Kipini Conservancy: Hakuna Njia. That is swahili for No Route or No access or not through way. But this is only for those who have malicious intent.Allow me to welcome you to Kipini.Pictures are worth a thousand words… thats if you know that many of course.The following story is one of pictures (and some words).This story is of what you will find in Kipini.If you were a carnivore or four legged quadruped or even a 2 legged flying mammal… or if you want the extreme end, a 6 – 100 legged creepy crawly, would you like to live here? (referring to the picture mate).It looks beautiful doesn’t it?Clear blue skies, water, green fields… I could go on until i run out words to use. If your a modest, yet in my opinion misguided walking creature like the crab, you will find a home here. In Kipini you will and can find common and not so common wildlife. You will find the large and majestic African Elephants, Hippos, Waterbuck, Kongoni, Impala. You name it. But those are the large ones. You can find smaller yet equally beautiful species here too. Although i know not their official names, look at the pictures. The frog no bigger than a coin, crawlers like the centipede and millipede… I will let the pictures say the rest. But its not all a bed of roses and heavenly bliss. Amongst certain species… actually all species of animals, there will be the occasional fight. Just ask him. And no the way he is wearing his horn is not the latest buffalo trend that didnt bode well with his comrades. What set out as a normal family fun day out turned out badly for one buffalo as he probably overstepped his grass eating privileges. This was of course not taken lightly by his kin folk. If you would like to experience and see all the drama, beauty and life for yourself, feel free to contact us. We would be glad to share this wonderful and beautiful world with you!!!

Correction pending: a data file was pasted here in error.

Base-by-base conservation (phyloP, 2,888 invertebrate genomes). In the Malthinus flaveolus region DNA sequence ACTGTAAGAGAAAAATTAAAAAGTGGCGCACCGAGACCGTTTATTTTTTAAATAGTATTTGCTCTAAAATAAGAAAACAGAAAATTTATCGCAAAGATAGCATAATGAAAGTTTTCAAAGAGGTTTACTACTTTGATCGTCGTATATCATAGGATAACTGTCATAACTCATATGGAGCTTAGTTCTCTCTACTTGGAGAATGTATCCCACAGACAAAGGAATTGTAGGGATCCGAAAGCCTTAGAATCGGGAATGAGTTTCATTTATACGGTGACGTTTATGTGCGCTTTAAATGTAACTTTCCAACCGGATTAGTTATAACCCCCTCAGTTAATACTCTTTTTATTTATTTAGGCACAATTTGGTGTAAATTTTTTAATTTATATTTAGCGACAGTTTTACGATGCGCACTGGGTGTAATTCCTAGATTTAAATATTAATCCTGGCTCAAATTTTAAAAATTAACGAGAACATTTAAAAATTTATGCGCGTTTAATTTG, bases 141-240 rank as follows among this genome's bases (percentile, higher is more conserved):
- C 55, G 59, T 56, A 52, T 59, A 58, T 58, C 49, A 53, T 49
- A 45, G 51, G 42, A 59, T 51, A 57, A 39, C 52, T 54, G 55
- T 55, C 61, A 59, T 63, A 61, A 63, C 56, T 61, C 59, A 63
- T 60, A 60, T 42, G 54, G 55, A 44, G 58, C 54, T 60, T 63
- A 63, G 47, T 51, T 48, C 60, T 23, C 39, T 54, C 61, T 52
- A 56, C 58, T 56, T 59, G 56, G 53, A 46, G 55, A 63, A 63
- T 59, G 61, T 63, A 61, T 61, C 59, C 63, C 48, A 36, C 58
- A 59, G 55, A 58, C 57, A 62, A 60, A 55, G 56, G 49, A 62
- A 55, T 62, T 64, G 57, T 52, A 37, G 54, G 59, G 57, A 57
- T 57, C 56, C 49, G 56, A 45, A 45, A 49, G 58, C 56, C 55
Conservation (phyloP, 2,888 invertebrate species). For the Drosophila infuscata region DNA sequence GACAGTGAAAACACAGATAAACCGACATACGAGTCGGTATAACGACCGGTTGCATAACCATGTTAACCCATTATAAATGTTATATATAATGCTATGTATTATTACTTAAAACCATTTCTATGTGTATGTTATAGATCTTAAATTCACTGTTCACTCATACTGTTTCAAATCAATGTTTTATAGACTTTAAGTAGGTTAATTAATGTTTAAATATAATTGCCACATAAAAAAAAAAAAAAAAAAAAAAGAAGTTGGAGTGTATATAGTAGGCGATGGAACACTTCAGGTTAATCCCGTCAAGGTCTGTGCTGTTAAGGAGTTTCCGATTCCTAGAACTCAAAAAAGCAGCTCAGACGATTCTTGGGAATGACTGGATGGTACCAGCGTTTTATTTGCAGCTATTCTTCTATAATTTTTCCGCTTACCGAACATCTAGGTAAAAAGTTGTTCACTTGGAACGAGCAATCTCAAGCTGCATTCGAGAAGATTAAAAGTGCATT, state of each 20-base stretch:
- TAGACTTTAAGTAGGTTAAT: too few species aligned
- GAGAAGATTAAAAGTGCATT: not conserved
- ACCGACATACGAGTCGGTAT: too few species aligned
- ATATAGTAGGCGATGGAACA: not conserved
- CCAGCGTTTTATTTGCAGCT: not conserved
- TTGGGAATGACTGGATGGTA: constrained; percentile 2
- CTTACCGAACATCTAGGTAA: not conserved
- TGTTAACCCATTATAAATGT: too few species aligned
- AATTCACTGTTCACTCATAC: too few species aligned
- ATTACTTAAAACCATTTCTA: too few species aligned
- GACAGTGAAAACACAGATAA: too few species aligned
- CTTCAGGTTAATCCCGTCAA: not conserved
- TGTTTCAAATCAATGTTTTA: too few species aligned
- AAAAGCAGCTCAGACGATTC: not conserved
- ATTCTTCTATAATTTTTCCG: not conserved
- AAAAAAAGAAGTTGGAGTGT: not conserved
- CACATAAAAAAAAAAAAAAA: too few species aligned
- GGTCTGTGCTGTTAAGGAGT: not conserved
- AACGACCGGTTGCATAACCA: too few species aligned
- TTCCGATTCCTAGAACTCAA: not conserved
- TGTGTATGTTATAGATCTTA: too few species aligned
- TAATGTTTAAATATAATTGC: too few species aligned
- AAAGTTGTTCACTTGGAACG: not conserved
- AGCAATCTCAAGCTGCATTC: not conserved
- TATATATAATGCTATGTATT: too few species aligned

In February of this year, Save the Elephants (STE), Kenya Wildlife Service (KWS), Kibodo Trust and Kipini Conservancyembarked on a joint effort to put GPS collars on the elephants along the north coast of Kenya, north of Lamu and along the Tana River. This project aimed at increasing on the already existing knowledge on the remnants of elephants in this biological hotspot. The numbers of coastal elephants is unknown, but we estimate they may be less than a thousand. They may also be part of overall elephant population migrating in the broader coastal and inland area.The vastness of the area in combination with the low estimated number of elephants in the areas, made location of target individuals difficult. In addition, the dense vegetation made spotting very hard. Therefore only two of the three project collars were deployed and none of the additional collars offered by Save the Elephants were used. No fresh signs of elephants were detected in the main area of Dodori and Boni forest and collaring efforts was therefore concentrated within the three other selected areas. Two of the three additional collars showed signs of potential problems with battery voltage and need to be properly tested before any potential future deployment.Two collars were successfully deployed on elephants, one in Kipini Conservancy and one by the Tana River Delta. The collars were deployed in areas selected prior to the operation although none were deployed in the core area due to no current signs of elephants in this area. It is likely that the elephants normally residing in these areas have migrated away due to the current drought and drying of the majority of water sources Data is now streaming in to the STE server and is accessible for project partners. This constantly updated information is especially valuable for KWS as the near real time data can be used on a daily basis for security and operational planning in the area.The day to day monitoring of elephant movements will increase security and help anti poaching efforts. Additionally the movement data will provide information about connectivity between habitat segments as well as help raise awareness about the unique coastal ecosystem.The collaring operation was a collaboration involving Save the Elephants and KWS with further input from the Kibodo Trust, and could not have been achieved without the availability of the helicopter provided by Halvor Astrup on site, including the donation of three hours flying time. Easy access to the data is provided through Google Earth from the server operated by STE, and funded by Safaricom Foundation.It was a difficult exercise as the number of elephants in the area was low. And due to the vegetation, aerial spotting also proved difficult. There were a total of 3 collars that were to be used in this exercise. Only 2 managed to be deployed. One of the collars was deployed in Kipini while the other was deployed in the Tana River Delta area. Data on the movements and locations of these elephants is available on the Save the Elephants server and is accessible for all project partners.This exercise has resulted in the production of near real time data on the movements and locations of elephants in the area.